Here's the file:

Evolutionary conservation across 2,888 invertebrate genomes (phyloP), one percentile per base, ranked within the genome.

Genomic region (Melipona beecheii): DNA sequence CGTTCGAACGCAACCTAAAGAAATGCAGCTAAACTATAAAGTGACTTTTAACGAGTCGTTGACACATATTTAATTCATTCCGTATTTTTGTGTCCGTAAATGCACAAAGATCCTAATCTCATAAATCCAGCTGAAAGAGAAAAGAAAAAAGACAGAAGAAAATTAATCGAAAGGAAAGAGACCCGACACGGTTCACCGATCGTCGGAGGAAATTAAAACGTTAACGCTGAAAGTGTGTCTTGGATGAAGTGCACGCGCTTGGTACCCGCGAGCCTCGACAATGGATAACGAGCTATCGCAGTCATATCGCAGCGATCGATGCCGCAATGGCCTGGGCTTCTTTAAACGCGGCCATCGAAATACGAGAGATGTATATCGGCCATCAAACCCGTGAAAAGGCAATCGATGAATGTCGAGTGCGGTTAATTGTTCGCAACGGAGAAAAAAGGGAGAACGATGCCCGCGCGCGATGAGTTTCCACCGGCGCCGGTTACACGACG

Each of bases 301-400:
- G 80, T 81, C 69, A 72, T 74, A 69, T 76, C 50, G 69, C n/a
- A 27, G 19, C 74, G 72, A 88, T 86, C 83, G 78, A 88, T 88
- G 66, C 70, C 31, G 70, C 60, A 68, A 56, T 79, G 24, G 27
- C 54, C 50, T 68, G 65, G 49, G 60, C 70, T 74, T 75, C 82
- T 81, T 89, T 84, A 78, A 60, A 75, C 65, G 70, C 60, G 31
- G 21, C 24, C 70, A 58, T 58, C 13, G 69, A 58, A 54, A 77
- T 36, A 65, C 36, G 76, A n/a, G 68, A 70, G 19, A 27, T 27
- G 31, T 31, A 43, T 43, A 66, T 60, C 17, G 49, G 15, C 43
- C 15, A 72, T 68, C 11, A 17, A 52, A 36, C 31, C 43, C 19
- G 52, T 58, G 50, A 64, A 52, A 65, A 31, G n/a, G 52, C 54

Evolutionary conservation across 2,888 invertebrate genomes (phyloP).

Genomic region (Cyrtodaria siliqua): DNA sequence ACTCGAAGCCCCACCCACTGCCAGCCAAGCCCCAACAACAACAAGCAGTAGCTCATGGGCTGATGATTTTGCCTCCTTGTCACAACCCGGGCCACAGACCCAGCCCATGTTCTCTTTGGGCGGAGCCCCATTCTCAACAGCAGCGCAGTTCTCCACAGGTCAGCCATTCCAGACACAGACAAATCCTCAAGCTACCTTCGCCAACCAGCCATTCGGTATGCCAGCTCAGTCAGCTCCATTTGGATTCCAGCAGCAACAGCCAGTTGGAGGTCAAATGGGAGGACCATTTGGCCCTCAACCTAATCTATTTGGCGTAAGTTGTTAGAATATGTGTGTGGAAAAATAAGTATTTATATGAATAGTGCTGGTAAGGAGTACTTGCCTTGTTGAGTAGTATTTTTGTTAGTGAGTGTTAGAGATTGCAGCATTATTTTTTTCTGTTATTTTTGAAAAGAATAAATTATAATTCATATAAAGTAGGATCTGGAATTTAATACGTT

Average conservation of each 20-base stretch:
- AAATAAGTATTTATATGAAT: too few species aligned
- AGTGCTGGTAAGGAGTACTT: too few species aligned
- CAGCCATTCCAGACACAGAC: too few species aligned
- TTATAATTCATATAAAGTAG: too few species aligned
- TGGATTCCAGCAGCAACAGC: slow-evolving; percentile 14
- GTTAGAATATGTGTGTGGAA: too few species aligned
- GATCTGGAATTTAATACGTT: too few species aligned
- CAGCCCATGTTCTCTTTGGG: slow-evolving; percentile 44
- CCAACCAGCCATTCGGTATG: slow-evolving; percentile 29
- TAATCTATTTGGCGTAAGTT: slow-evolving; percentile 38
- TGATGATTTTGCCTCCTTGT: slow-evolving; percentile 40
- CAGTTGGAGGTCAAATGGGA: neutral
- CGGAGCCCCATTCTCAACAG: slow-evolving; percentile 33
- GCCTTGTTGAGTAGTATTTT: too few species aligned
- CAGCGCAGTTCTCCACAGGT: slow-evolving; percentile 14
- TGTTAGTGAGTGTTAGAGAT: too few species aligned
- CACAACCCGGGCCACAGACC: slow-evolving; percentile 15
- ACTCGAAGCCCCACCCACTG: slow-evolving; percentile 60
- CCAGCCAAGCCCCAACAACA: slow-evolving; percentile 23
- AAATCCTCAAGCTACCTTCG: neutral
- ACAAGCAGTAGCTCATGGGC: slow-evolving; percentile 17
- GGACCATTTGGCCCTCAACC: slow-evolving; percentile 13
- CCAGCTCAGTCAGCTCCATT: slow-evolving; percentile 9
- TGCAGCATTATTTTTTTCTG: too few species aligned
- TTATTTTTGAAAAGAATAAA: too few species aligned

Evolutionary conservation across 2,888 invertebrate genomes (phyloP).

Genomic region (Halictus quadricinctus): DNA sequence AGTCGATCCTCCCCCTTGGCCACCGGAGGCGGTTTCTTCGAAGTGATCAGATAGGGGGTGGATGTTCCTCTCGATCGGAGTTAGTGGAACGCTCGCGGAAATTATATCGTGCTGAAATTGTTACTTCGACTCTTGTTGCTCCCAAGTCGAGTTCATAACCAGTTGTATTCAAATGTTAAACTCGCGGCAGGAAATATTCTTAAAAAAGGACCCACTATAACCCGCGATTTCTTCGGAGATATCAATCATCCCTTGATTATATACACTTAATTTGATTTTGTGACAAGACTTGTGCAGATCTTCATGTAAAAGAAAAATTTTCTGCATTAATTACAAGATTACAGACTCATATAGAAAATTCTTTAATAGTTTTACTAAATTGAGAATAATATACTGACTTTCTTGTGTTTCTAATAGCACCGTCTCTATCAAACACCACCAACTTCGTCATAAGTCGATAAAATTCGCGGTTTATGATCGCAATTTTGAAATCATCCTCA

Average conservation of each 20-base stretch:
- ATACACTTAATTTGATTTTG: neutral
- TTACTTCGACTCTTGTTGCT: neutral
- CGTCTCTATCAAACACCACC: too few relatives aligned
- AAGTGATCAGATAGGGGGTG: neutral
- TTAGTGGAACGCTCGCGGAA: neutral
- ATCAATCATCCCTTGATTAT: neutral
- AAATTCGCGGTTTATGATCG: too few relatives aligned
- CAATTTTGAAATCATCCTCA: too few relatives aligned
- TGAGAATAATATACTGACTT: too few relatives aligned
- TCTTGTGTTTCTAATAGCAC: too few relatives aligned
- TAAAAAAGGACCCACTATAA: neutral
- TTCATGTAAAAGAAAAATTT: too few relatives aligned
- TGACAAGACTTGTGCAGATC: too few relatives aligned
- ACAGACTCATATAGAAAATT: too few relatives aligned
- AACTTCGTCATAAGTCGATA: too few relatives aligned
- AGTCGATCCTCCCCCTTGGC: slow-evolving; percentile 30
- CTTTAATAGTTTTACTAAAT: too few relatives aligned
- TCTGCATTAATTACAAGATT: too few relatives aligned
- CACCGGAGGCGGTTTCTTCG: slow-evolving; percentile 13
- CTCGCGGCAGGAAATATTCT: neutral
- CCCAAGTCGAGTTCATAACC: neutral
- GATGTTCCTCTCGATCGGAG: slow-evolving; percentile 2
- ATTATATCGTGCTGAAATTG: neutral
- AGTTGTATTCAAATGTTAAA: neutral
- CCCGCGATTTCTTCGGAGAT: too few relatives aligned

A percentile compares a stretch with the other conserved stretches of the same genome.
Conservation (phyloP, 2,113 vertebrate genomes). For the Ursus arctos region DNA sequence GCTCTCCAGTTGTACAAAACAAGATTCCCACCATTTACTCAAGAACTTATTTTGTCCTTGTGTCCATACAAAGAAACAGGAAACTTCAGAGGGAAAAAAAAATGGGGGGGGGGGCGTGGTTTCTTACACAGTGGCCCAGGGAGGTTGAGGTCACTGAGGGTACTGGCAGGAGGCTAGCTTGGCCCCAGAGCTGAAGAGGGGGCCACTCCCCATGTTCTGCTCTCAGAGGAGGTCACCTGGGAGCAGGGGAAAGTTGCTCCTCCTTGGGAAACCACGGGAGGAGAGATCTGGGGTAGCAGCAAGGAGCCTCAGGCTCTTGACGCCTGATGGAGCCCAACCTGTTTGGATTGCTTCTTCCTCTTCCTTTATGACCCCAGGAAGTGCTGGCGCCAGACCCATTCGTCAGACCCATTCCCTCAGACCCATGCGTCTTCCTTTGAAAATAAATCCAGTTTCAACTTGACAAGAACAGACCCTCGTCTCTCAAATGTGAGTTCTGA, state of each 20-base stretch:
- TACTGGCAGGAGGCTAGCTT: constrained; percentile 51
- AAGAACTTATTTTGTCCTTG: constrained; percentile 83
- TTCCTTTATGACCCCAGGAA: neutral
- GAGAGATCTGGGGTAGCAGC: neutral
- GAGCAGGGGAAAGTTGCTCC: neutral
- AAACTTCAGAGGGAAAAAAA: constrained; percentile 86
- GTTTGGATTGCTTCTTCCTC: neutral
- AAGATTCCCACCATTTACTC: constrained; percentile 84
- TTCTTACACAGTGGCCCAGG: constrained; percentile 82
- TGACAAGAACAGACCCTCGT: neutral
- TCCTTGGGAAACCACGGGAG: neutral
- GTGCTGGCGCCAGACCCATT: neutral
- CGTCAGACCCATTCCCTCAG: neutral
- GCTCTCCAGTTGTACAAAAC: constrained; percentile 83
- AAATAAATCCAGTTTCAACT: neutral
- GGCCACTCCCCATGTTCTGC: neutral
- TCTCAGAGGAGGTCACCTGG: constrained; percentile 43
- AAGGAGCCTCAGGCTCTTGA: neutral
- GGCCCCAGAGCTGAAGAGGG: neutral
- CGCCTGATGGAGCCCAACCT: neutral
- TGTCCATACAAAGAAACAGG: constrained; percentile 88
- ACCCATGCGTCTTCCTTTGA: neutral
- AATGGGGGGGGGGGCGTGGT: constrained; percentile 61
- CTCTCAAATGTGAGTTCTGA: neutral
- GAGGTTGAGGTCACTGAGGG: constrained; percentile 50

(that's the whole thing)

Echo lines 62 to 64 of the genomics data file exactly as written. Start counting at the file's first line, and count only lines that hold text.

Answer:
- TCTGCATTAATTACAAGATT: too few relatives aligned
- CACCGGAGGCGGTTTCTTCG: slow-evolving; percentile 13
- CTCGCGGCAGGAAATATTCT: neutral